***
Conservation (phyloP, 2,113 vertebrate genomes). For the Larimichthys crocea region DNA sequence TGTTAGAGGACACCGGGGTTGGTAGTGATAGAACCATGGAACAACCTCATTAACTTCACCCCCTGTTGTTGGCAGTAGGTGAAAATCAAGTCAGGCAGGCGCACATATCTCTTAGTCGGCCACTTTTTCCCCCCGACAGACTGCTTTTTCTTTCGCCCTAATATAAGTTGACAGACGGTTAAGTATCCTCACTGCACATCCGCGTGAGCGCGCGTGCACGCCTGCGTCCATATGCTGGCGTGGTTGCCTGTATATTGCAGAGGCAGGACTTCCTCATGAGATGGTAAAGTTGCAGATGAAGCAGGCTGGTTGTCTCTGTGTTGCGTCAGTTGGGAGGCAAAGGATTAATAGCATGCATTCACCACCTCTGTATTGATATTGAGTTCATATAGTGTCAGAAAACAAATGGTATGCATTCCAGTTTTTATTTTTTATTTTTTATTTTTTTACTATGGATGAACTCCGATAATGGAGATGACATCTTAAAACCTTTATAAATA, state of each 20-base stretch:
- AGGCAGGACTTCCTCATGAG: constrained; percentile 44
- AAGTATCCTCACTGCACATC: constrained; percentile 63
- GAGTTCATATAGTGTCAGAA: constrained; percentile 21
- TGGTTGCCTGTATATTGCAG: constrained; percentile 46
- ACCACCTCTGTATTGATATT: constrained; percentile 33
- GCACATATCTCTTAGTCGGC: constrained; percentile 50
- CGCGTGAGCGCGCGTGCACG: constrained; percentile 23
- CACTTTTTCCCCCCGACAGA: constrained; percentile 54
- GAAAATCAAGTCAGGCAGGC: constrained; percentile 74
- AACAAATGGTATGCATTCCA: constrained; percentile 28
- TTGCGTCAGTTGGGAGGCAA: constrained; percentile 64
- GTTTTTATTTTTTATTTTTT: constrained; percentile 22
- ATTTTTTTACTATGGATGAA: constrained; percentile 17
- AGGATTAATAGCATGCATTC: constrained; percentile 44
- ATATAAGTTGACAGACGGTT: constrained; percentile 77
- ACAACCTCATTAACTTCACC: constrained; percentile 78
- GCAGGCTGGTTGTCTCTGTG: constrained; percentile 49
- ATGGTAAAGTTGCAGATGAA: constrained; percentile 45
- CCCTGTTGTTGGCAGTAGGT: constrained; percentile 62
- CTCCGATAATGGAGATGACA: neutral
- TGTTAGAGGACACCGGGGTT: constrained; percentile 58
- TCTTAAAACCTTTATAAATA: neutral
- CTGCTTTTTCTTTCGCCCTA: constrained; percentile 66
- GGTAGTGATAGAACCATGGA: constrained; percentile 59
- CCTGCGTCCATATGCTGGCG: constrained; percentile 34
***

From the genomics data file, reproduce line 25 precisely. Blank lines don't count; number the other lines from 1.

- GGTAGTGATAGAACCATGGA: constrained; percentile 59